I’m pretty sure my life passed before my eyes.  

Prince was at your concert.

Indeed, the artist formerly known as The Artist Formerly Known As Prince was there.    
 
And how the hell did that happen?

Okay, so there was this rumor going around before the show that Prince might be there. And that was pretty hard to take seriously. I mean, give me a break people. It’s Minneapolis, so people always say he’s going to make a surprise appearance somewhere. I’ve never heard of that actually happening.   

Doesn’t seem to leave Paisley Park very often, Vikings games aside (http://www.youtube.com/watch?v=2ep4yyfgwBI).

Right. So, that was just something that people were saying that went in one ear and out the other. We’re playing the show and everything is fine. Before I know it, the show’s almost over and we’re in the middle of our second-to-last song. I’m set up far stage right, really close to the backstage area, which is behind a wall of speakers and completely hidden from the audience. I was in the middle of a solo on the keyboard, just completely zoned out at the time. My mouth was probably hanging open or something. In that transfixed state, my eyes scanned to the right for a second, and, like, 5 feet away from me, Prince is just standing there with his guitar strapped on. 

Crazy.

I was shocked, but kept on playing while I looked over at him. Then, he turns his attention from the front of the stage, where all the action was, and focuses it on me. We’re literally right next to each other and he’s looking right at me. Prince and I are making eye contact. Next, while I’m still soloing, Prince closes his eyes and gives me this slow, deliberate nod.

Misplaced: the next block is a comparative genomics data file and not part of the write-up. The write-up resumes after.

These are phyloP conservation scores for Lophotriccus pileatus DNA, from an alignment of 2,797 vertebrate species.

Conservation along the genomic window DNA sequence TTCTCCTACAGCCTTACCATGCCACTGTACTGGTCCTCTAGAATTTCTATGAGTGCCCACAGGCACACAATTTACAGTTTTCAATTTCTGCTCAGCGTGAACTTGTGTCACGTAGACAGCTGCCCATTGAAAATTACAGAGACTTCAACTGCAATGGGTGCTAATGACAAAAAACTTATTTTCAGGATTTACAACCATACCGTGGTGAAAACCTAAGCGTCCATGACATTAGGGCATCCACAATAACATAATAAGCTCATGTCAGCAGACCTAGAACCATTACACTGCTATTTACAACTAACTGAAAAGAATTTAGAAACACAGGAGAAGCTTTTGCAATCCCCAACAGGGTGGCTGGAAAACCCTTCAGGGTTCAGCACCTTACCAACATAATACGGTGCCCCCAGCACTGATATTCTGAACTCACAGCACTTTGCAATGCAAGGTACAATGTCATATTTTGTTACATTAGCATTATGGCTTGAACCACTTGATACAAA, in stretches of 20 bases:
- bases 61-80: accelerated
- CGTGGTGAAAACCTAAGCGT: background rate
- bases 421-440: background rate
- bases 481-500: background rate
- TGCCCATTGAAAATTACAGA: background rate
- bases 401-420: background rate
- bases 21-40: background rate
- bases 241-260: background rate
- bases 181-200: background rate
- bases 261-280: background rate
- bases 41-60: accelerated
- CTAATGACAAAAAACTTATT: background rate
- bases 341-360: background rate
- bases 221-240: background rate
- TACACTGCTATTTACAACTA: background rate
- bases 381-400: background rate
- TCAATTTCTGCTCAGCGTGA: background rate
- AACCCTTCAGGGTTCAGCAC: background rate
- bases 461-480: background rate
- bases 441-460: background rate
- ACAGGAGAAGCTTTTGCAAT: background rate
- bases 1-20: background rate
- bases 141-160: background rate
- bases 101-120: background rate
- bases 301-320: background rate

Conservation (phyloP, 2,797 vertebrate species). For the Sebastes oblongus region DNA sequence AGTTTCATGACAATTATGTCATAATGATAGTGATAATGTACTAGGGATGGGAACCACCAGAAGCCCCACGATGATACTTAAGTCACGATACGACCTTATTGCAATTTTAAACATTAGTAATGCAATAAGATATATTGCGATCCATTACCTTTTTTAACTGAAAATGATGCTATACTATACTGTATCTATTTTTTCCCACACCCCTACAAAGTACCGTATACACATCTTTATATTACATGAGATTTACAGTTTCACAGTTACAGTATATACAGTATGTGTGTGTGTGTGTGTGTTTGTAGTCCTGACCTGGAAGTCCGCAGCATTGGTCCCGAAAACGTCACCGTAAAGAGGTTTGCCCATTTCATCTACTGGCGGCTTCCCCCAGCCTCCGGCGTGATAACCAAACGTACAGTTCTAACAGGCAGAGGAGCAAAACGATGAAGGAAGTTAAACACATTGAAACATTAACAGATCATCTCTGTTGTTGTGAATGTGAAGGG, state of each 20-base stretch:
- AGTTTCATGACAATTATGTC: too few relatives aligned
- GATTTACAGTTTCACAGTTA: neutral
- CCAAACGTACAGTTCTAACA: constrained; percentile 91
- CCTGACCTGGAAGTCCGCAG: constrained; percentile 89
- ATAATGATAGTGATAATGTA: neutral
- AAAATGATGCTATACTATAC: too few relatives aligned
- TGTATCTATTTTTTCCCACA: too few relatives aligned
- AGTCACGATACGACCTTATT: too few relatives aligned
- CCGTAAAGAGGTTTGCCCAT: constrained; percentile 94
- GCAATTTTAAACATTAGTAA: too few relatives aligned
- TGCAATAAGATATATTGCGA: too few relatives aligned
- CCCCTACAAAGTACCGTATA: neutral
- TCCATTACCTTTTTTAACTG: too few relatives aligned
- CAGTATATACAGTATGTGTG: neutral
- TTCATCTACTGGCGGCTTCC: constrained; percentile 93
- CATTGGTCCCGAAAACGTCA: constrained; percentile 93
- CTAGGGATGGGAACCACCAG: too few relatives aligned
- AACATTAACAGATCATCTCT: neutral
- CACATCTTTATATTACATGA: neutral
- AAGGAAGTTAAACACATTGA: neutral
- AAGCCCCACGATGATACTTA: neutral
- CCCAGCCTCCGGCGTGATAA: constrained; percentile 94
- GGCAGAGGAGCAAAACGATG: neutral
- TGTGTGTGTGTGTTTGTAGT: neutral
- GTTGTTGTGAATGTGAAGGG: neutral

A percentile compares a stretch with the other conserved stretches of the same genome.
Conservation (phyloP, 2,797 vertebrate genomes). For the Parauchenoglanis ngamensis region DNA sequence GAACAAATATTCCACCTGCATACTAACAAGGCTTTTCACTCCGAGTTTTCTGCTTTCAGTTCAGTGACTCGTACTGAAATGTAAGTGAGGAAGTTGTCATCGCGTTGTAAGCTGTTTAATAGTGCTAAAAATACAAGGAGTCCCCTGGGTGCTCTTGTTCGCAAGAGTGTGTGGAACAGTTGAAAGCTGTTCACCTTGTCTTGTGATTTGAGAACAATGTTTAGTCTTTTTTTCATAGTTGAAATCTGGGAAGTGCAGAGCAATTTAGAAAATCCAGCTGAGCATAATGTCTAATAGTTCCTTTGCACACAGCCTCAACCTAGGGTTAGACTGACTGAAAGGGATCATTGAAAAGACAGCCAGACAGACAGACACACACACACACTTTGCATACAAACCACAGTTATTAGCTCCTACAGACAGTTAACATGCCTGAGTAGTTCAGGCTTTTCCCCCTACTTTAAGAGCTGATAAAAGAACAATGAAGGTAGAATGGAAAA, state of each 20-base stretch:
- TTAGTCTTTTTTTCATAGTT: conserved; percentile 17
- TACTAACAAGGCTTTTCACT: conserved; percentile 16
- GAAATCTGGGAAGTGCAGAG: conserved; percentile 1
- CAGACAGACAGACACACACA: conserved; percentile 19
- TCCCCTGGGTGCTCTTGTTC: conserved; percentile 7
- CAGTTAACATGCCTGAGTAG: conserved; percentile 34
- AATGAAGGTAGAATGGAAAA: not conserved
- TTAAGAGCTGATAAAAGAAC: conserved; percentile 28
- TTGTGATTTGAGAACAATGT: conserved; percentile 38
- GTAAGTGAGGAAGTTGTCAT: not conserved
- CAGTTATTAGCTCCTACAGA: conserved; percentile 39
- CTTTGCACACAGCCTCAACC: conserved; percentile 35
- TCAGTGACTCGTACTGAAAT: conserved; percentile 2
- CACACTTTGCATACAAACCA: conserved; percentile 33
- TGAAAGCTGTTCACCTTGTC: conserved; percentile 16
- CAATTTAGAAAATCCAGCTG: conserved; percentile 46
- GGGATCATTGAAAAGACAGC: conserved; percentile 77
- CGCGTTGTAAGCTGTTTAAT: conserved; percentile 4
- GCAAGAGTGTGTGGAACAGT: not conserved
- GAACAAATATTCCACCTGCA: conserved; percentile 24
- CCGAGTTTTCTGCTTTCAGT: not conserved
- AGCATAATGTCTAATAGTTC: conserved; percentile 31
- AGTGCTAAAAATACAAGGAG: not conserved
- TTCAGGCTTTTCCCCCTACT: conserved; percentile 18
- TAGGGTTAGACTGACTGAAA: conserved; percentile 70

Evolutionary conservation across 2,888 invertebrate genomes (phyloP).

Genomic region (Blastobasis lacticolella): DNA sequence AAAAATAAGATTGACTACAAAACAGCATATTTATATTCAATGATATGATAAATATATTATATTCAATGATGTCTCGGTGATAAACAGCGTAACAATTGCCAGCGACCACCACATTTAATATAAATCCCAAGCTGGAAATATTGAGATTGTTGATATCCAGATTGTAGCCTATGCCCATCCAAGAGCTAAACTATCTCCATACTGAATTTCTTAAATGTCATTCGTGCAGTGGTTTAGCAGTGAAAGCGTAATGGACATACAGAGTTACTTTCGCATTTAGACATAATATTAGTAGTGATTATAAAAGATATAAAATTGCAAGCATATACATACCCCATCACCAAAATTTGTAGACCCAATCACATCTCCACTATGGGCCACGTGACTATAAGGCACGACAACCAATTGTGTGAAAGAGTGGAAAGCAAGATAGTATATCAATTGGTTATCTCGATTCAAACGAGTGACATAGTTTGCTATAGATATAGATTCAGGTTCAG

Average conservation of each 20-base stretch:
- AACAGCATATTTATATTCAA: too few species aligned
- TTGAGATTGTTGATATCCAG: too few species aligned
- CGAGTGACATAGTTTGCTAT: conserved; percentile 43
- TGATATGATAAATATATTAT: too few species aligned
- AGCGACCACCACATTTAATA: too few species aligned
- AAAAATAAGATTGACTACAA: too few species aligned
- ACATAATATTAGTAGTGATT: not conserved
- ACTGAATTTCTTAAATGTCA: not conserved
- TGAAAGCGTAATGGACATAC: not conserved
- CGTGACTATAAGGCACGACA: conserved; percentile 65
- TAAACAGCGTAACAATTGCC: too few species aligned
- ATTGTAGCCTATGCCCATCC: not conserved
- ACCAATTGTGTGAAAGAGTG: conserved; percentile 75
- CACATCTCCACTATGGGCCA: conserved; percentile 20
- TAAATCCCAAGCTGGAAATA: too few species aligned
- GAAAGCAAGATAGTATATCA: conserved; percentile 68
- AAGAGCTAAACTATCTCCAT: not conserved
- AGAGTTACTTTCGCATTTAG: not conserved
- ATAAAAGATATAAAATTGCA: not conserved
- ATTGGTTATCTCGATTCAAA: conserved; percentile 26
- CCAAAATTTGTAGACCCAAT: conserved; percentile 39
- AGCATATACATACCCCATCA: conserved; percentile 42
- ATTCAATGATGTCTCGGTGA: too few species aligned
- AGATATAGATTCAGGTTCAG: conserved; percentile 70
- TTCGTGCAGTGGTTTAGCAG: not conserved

Holy shit. And what did you do?

Well, I nodded back.

So Prince essentially validated you as a musician. You two totally shared a moment.

Well, I think it’s more like he let me share a moment with him. I think that’s more how he operates.  

There was confusion as to what happened next. He had his guitar plugged in, standing next to you, but never actually joined you guys onstage?

Right, well Ryan came over to me shortly after “the nod” and whispered in my ear, “That’s Prince.” And I said, “Yeah… I know.” But what happened was, between songs, five or six people had to leave the stage. Prince was inadvertently blocking the stairs where he stood, and the guys needed to exit. I mean, who knows why he didn’t play, but I could see him maybe feeling he was getting in the way. There were so many people amidst so much commotion. Maybe that little confusing transition made things awkward enough for him to decide against playing. After those band members went off the stage, that was it. Prince disappeared.

A few people at the show asserted that you guys “refused” to introduce him, or something.

Really, people. Why wouldn’t we want Prince to play with us? He seemed really happy backstage, smiling and enjoying the show. Listen, the thing is that no one really knows the reasons for what happened — why he came, why he decided not to play.

“If Gandalf blows his pipe smoke at you and it turns into a cool looking boat as it slowly dissipates, it doesn’t mean that you’re suddenly “in” with Gandalf. He’s still a wizard. Like Prince. A wizard.”

The idea that any band could keep Prince off the stage of First Ave sounded dubious.